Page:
Metal Edge Magazine
November 2006

By Bryan Reesman

They may have sold nearly two million albums over the last five years, toured various parts of the world, and had radio smashes like "Broken" and "The Gift," but in some ways, Seether are still rock 'n' roll underdogs. Hailing from South Africa, where rock music may be embraced by the masses but not the mass media, the band has been toiling away since 1999, first as a trio--now comprising perennial guitarist/vocalist Shaun Morgan, and bassist Dale Stewart, and current drummer John Humphrey--then as a quartet for three years with guitarist Pat Callahan, who recently departed the band. While they have broken through to an international audience, many people are still getting to know them.

The Seether story is similar to many other hard rock and metal bands in that they earned their success the old-fashioned way. They released a well-received album and toured, toured, toured. Originally called Saron Gas, as which they unleashed the album Fragile in South Africa in 2000, they changed their name to Seether after Wind-Up Records showed interest in them and desired a less controversial group moniker. After debuting in the States first on OZZfest in 2002, then with that year's Disclaimer, a collection of angst-ridden, post-grunge rockers like "Fine Again," "Gasoline," and "F**k It," Seether began to tour steadily in order to amass a following.

As sales of Disclaimer increased, Morgan and the band began writing more material on the road, resulting in two songs released on The Punisher movie soundtrack in 2004, including a new, electric version of the ballad "Broken" from Disclaimer, this time done as a duet with Evanescence singer (and at the time, Morgan's significant other) Amy Lee. The song became a hit and was included on the subsequently remixed, repackaged, and beefed up album Disclaimer II, a revisiting of their first major album which featured some new material and a DVD. Each Disclaimer release sold a half million units, reportedly the first time a band's mainstream debut issued twice, achieved that sales mark. Disclaimer II eventually went platinum. Their growing success allowed Seether to tour Europe, then North America again, with Evanescence in 2004.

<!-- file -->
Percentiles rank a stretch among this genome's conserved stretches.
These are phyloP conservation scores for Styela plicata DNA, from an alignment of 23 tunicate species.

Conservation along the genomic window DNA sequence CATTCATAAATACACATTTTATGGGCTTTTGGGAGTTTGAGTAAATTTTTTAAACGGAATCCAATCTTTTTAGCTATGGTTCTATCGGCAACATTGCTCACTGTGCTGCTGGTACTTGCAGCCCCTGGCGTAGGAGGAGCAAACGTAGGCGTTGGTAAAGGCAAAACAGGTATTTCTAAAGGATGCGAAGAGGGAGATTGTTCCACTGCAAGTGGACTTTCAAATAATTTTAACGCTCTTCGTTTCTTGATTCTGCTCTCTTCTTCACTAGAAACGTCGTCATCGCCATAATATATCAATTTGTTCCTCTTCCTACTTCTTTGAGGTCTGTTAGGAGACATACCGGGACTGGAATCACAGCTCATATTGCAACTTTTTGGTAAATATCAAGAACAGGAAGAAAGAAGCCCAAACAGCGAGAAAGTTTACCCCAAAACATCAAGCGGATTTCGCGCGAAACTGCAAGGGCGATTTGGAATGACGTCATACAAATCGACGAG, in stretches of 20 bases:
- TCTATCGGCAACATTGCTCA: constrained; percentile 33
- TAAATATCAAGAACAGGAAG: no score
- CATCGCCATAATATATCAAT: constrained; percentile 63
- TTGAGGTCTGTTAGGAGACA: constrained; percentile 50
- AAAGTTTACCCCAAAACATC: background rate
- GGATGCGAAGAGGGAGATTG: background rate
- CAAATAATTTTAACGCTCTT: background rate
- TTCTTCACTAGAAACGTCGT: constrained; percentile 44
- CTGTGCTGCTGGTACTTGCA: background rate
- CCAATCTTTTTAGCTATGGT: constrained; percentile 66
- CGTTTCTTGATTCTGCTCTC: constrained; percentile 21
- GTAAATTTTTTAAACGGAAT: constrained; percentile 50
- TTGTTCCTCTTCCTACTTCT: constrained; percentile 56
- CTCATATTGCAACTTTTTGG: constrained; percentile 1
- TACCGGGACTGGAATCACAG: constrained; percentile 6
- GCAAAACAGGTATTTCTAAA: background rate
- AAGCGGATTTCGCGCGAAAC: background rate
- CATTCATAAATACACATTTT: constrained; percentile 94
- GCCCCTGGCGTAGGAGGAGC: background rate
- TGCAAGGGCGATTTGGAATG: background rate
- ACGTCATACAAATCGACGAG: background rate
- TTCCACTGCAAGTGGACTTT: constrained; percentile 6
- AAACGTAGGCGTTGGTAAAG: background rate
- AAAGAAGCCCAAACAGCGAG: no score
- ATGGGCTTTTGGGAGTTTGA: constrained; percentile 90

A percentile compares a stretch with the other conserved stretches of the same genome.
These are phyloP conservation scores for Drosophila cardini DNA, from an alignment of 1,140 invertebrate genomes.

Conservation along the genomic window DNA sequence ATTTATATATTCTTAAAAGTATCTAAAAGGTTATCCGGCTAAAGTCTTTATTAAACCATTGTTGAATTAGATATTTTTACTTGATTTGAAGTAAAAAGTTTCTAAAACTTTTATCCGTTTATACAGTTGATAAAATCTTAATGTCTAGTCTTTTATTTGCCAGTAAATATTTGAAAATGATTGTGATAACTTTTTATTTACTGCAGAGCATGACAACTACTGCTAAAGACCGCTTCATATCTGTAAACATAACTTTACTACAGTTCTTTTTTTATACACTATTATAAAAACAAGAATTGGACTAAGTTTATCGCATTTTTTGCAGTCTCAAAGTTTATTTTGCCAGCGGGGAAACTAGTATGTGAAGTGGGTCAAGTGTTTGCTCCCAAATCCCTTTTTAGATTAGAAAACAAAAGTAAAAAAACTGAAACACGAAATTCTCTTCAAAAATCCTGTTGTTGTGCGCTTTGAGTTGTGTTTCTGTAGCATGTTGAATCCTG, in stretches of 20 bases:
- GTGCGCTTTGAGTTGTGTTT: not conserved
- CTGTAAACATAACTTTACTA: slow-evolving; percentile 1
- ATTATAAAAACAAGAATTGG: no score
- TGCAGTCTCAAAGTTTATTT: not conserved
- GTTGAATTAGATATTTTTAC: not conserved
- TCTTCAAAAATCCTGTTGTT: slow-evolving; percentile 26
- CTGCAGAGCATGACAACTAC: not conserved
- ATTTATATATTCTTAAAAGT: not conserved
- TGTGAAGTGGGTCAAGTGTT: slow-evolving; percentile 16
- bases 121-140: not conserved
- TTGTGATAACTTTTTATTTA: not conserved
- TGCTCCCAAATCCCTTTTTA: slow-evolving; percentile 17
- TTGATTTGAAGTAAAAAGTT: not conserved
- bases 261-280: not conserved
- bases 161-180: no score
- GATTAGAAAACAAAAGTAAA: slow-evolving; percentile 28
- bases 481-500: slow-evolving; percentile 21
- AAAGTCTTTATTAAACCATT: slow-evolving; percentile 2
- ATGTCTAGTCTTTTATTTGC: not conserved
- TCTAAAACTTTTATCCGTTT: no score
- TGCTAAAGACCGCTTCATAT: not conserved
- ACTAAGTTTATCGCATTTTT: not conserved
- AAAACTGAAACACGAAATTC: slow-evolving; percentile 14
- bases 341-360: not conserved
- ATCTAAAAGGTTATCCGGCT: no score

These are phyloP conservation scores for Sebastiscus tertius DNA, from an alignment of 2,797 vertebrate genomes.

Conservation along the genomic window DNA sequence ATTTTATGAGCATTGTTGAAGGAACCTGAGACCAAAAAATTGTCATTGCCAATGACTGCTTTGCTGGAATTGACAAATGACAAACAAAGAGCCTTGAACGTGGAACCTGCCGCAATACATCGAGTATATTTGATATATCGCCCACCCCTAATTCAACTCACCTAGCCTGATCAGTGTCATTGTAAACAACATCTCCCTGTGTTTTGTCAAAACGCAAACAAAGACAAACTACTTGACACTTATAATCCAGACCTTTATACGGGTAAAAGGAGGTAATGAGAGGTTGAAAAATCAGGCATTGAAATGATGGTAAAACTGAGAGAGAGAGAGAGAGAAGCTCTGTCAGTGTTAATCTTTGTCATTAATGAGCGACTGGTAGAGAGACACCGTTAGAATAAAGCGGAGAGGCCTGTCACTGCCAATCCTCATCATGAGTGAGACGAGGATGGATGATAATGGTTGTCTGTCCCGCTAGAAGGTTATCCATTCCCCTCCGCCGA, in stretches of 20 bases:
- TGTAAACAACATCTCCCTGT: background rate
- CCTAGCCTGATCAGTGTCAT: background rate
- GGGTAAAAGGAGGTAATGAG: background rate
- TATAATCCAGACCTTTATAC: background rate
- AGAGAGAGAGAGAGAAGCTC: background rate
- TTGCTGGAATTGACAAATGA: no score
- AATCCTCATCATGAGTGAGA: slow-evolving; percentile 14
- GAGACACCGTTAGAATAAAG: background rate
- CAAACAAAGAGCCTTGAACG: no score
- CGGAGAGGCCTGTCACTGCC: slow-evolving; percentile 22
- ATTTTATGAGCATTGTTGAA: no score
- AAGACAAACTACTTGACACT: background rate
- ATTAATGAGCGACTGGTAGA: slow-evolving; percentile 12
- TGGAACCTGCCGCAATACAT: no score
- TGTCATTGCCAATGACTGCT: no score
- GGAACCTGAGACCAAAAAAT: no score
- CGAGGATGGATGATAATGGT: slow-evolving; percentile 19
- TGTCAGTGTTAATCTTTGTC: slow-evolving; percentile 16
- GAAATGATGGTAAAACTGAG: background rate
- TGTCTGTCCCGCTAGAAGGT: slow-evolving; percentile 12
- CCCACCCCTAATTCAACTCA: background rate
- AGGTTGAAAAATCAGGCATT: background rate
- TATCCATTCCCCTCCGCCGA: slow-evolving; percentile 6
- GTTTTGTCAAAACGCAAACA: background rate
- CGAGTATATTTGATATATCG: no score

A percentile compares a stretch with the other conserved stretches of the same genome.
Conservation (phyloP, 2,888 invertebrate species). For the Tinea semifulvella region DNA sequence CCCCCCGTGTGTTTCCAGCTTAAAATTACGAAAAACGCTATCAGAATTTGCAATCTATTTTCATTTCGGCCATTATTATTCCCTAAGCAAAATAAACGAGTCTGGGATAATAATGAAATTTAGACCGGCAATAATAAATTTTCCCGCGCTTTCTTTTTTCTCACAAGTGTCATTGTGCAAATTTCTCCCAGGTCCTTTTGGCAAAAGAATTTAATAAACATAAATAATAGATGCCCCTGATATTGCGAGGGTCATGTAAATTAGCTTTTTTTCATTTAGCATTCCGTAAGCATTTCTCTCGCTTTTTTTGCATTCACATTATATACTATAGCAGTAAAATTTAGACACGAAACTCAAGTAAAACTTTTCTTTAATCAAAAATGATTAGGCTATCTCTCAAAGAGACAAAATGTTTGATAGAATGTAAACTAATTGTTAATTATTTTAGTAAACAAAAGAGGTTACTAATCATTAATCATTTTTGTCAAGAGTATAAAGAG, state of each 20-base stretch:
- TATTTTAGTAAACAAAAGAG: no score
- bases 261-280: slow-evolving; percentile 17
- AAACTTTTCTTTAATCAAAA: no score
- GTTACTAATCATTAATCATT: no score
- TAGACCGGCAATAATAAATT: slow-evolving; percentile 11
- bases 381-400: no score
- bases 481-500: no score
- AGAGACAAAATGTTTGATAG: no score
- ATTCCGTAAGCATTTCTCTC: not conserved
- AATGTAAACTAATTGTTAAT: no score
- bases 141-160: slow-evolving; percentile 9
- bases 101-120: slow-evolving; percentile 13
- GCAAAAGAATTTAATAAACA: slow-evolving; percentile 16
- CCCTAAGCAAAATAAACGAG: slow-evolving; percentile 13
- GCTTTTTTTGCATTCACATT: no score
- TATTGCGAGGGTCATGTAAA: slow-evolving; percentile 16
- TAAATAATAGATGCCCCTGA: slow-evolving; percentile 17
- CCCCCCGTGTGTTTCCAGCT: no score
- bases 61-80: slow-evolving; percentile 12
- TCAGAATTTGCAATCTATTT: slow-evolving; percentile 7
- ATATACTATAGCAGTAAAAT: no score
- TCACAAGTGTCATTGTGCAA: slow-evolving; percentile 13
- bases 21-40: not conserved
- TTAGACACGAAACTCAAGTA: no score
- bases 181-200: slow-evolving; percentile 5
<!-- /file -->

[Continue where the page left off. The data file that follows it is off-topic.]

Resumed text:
When Karma and Effect arrived in May 2005, it offered a fuller sound with Callahan onboard. It became the band's first Top 10 release and hit gold status fairly quickly, fueled by the singles "Remedy," "Truth," and the recent single and ballad "The Gift." The band toured American arenas with Audioslave and co-headlined the 2006 SnoCore tour. They also played three stadium dates with Metallica in their native South Africa this past March along with their own headlining club shows. Not content to rest on their laurels, the band recently recorded the live acoustic CD and DVD, entitled One Cold Night, at the small, intimate Grape Street venue in Philadelhpia. It features some of their biggest songs--"Remedy," "Fine Again," and "Broken"--including a solo vocal version of ther latter as well as a cover of Pearl Jam's "Immortality" and the tune "Tied My Hands," which was written during Seether's previous incarnation as Saron Gas.

Morgan has said that he doesn't want to wait two years to release each new album, so putting out One Cold Night is a way to satiate fans with some new or little heard material along with reworked versions of songs from their catalog. He would love to release an album a year, even if it's a new studio release every other year alternating with a live, rarities, or covers CD. He wants Seether to build up a body of work and thinks back to the '60s, when bands released an album or two per year.

Just prior to the release of One Cold Night, Morgan chatted with Metal Edge about the making of the album, returning to tour his native South Africa, and the art of playing unplugged.

Metal Edge: When a bombastic band like Seether decides to do an acoustic record, what challenges does that present for the group, and what does that process reveal about your music once you strip it away to its core?